CS625 : Advanced Computer Networks
Main Design Principles
Following are the main principles which should be considered while designing any system -:
Layering : Layering provides a layer of
abstraction for designing a system by breaking the functionalities down into
layers. This abstraction is central to science. Layering is useful for
interface design since it provides independence across interfaces and also for
system design in general.
End-to-End Principle : This principle states
"Implement a function in a layer only if it can be fully and completely
implemented at that layer". It thus acts as a guide for what functionality
should go in what layer. This principle actually extends to other systems
besides networks, for example operating systems.
Caching : The concept of caching should be
implemented for improving performance mainly w.r.t. time of a system.
Hierarchy : This principle, if implemented,
helps in improving scalability of a system.
Level of Indirection : It is usually
beneficial if one part of a system is separated from another in order to
provide a level of indirection between the part accessed by the user and the
one actually manipulated by the system. A ready example of this principle is
the independence between virtual and physical addresses used by an operating
CAP Principle for Distributed Systems : CAP
stands for consistency, availability and partition resilience, all very
important attributes for any distributed system. The principle states that for
designing a system, only 2 of these 3 can be successfully achieved, at the
cost of the third.
Soft-state of a System : In general, the state of a system is expected to be persistent, i.e. it should persist beyond a session. A Soft-state, however, can be lost and regained without losing correctness. This improves the scalability and availability of a system.
Presented earlier were the design principles which should be considered while designing a system. However, separate mechanisms should be used for actually implementing these systems. Following are some design mechanisms which arise out of the use of the above principles -:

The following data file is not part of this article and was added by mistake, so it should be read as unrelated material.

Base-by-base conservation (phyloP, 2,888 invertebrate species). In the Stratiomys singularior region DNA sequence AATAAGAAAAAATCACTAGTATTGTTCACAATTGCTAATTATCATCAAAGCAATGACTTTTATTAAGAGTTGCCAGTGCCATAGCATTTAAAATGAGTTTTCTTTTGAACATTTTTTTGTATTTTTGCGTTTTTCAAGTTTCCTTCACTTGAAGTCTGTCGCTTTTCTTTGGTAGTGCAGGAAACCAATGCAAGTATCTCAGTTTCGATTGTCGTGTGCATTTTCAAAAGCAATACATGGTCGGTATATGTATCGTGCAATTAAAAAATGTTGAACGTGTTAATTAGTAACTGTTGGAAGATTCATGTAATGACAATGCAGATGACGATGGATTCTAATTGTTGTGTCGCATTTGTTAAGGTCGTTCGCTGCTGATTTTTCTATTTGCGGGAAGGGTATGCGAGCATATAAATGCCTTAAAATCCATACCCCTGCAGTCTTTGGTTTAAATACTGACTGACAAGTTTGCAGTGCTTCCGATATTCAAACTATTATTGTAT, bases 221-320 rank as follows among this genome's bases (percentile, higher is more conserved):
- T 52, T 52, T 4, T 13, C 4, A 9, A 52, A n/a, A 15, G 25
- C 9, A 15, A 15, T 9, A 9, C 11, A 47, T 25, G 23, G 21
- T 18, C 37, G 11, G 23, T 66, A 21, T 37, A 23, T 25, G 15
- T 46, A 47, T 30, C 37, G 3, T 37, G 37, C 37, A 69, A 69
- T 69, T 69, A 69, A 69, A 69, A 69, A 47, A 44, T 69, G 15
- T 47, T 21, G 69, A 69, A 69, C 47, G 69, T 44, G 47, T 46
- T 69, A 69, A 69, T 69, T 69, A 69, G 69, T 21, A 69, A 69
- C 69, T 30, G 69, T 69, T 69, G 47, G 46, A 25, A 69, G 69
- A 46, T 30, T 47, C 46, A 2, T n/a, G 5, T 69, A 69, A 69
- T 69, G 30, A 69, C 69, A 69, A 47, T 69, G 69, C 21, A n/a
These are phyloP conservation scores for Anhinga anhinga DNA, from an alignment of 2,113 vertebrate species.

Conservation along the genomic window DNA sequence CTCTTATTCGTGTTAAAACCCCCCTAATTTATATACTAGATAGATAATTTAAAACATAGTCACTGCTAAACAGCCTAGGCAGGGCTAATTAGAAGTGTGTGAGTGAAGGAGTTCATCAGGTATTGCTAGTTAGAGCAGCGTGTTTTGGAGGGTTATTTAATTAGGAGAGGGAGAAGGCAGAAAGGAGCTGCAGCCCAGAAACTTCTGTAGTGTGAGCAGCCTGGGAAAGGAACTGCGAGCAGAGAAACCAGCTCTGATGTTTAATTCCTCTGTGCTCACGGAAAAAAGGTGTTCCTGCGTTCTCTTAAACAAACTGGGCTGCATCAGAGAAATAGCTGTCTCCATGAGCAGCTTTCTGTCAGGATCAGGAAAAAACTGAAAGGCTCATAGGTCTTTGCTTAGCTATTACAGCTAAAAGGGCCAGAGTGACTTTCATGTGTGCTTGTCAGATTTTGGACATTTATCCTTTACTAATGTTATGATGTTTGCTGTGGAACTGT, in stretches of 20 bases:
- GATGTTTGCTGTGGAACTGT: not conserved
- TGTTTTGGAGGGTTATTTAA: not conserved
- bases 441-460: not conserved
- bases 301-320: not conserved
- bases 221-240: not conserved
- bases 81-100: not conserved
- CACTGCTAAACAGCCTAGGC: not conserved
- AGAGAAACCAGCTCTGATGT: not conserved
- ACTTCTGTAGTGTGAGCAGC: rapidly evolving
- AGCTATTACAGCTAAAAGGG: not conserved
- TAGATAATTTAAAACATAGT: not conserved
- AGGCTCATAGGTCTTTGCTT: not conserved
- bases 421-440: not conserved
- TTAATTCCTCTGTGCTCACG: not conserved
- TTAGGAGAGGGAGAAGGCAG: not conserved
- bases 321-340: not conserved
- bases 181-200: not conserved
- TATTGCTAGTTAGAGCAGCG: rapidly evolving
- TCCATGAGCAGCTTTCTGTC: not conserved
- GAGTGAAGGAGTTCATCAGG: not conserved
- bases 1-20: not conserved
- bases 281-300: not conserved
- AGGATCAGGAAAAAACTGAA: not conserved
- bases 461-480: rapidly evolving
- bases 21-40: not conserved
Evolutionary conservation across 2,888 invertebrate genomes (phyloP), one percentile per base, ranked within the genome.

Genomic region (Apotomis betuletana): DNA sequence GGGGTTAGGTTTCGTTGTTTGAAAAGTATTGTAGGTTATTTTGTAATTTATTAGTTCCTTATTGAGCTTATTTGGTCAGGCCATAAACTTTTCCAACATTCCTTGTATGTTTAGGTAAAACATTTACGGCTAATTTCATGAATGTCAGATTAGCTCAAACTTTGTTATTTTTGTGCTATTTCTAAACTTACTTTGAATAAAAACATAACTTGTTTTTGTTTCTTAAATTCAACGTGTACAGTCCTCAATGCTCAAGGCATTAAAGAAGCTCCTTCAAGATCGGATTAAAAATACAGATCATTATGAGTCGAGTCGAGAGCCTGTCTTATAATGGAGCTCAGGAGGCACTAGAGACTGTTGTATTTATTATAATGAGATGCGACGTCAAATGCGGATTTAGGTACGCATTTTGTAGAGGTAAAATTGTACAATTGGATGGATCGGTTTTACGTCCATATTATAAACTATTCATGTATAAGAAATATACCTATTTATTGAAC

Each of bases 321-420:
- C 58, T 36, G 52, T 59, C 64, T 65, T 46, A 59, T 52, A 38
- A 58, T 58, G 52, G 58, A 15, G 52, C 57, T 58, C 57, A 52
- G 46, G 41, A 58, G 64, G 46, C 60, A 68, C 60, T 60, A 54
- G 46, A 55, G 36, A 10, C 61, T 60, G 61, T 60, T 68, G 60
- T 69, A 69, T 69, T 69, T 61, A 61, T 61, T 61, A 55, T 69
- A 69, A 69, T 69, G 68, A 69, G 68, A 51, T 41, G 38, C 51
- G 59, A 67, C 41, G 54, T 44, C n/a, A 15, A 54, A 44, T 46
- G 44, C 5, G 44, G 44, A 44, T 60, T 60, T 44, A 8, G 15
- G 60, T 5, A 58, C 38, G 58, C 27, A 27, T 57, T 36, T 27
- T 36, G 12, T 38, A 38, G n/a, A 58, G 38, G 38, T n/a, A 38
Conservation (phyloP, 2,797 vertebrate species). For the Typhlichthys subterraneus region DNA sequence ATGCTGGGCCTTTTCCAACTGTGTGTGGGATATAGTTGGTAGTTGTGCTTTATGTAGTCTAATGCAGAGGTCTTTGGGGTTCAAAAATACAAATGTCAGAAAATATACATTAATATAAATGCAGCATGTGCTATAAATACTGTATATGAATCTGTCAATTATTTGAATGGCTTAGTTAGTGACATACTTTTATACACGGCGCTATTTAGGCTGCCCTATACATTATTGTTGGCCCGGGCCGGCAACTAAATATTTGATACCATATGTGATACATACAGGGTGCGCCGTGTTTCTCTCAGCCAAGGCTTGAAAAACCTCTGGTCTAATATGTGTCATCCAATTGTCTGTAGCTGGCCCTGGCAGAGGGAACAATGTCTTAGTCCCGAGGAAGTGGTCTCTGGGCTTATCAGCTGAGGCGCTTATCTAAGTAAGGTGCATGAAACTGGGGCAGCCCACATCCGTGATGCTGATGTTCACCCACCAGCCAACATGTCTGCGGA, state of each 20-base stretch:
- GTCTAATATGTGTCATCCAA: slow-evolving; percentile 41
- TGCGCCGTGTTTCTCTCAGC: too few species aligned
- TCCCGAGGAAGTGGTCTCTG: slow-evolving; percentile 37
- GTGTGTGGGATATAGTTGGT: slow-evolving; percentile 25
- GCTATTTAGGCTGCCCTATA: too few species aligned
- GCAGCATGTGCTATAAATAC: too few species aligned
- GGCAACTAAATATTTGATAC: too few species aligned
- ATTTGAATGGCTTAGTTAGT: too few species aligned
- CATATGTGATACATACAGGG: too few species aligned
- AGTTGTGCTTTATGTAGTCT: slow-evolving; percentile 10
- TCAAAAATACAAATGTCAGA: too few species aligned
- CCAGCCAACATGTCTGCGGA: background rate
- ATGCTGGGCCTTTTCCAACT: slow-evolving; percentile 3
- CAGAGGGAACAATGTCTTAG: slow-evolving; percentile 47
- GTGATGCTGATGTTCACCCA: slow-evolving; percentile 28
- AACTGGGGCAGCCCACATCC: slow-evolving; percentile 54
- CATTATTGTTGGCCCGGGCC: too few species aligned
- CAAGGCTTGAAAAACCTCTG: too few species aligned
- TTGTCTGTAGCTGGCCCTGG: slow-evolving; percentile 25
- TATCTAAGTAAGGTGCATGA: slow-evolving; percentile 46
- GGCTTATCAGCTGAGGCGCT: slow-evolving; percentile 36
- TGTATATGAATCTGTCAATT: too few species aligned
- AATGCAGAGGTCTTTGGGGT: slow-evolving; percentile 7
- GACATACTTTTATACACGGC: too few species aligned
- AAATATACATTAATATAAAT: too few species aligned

State in Packet : This techniques eliminates
the need for the state of a system to be present everywhere. This is a useful
technique, though it involves an overhead. Examples of this technique in
practice are IP traceback, core stateless fair queueing etc.
Core of N/W Kept Different from the Edges :
The core of a network is where the traffic is maximum, and thus has to be
routed the most. By separating the core from the edges, the edges can do more
work because they have to do less per-state work.
Cross-layer Optimization : It helps a layer
in a system to know about the upper and lower layer, since it can manipulate
its functioning in order to improve performance. For example, TCP discovers
the MTU of the upper layer and thus avoids fragmentation.
Add an Additional Layer : An additional layer may be added to a system if the additional functionality is beneficial and cannot be implemented easily in the existing framework. For example, overlay networks have an additional hierarchical routing layer above IP.
Some important design techniques which are specific to computer networks are the following -:
Various routing protocols, multicast and unicast, for instance
TCP over wireless
Bloom filter, a data structure for the representation of a set
These techniques should be made use of when designing a networking system.
Sub-topics In Networking : A Recap of the Course
Following are some sub-topics in networking which were covered to various extents in this course -:
Wireless and Mobile networks
Intra and Inter-domain Routing
Queuing and Scheduling
Quality of Service
Internet Measurement and Modeling
Content Distribution Networks
Components of System Design
To aptly conclude the course, following are some important components of system design which must be specified in order to come up with a system with a good performance. The order of these can also be seen as the order in which these steps should be carried out -:
Design Challenges - and also why they are a challenge
Metrics and Parameters for Evaluation